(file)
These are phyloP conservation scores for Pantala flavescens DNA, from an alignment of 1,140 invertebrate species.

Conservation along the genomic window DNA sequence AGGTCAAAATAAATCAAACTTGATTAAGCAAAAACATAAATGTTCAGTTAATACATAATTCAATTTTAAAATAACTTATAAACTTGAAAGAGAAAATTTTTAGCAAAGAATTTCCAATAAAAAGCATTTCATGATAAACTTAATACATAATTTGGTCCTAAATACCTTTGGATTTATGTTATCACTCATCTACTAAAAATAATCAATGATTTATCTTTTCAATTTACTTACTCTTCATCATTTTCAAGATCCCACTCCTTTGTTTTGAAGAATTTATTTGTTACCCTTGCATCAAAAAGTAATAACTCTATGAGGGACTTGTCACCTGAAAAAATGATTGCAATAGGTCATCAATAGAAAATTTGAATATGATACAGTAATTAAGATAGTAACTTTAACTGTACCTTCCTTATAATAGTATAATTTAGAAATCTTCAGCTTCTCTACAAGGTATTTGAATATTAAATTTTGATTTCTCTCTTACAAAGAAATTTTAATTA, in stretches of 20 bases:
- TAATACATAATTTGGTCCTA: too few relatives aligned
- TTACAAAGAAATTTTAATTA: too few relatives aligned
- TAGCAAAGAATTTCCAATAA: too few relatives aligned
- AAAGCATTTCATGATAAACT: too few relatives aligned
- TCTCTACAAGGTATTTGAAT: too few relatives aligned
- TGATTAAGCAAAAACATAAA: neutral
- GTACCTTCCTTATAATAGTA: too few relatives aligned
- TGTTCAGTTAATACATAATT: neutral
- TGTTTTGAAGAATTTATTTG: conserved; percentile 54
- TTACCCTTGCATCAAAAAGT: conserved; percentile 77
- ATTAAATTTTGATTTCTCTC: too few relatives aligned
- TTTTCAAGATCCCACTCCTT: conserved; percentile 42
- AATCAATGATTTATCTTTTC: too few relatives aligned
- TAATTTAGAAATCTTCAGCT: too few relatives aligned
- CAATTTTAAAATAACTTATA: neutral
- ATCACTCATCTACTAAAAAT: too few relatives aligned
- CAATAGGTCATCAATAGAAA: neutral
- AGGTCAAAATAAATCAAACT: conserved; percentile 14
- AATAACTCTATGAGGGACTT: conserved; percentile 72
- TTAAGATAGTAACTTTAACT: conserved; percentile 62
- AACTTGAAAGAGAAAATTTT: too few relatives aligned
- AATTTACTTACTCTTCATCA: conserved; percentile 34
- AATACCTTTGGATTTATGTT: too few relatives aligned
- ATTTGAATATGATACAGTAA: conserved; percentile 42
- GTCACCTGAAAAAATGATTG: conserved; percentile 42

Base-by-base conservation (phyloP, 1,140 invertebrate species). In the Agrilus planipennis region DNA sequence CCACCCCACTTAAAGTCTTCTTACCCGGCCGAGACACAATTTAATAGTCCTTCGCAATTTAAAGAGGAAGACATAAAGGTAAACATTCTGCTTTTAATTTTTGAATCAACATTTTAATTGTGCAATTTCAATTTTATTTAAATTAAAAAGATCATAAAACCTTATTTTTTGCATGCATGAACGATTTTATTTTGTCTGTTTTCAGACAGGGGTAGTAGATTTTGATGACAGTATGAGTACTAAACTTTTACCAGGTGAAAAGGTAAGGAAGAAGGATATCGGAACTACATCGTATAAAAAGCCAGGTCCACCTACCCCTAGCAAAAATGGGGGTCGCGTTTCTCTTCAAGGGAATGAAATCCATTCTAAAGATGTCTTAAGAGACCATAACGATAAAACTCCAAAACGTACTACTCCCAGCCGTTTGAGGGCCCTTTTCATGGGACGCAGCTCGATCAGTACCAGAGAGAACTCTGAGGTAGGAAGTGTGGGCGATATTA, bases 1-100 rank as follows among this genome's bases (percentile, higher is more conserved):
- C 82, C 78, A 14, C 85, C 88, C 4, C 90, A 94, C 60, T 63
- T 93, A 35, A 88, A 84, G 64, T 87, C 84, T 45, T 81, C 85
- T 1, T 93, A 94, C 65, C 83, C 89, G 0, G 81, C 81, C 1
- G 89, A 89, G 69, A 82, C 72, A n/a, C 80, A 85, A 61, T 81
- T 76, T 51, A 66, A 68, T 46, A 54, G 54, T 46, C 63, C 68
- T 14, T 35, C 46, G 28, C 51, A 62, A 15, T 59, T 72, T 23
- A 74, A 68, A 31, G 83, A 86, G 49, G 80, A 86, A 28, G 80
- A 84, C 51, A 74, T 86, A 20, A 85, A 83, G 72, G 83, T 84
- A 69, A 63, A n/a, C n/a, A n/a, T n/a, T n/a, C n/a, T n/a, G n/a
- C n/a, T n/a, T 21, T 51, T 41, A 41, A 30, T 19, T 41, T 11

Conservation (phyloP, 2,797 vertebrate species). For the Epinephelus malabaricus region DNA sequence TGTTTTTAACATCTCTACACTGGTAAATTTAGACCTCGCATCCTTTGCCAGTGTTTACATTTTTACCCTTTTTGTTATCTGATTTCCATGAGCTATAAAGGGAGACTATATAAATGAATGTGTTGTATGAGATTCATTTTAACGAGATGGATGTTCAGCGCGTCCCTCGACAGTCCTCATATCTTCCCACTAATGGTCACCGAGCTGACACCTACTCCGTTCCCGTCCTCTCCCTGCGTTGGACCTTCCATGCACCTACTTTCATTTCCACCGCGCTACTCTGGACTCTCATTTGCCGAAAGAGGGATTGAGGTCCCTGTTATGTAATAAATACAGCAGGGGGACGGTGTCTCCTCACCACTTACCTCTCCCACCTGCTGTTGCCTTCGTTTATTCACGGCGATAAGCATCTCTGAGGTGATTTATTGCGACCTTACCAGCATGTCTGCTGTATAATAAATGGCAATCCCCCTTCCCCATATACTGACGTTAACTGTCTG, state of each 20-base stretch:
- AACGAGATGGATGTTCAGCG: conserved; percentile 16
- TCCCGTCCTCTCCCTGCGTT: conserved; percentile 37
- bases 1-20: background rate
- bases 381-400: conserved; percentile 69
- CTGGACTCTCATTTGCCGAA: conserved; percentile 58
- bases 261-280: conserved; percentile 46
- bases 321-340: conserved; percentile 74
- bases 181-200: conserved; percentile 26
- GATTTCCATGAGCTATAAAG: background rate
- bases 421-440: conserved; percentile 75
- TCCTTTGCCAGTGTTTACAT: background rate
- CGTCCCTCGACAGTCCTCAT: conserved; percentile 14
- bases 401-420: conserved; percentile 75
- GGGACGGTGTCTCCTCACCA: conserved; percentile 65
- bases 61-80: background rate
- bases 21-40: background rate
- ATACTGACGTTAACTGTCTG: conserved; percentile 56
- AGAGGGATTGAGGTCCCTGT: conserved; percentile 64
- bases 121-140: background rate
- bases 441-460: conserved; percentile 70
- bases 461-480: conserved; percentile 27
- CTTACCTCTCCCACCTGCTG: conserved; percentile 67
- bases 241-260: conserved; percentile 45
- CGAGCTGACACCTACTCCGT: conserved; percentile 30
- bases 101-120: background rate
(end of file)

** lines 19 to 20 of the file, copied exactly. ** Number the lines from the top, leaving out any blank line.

- CAATAGGTCATCAATAGAAA: neutral
- AGGTCAAAATAAATCAAACT: conserved; percentile 14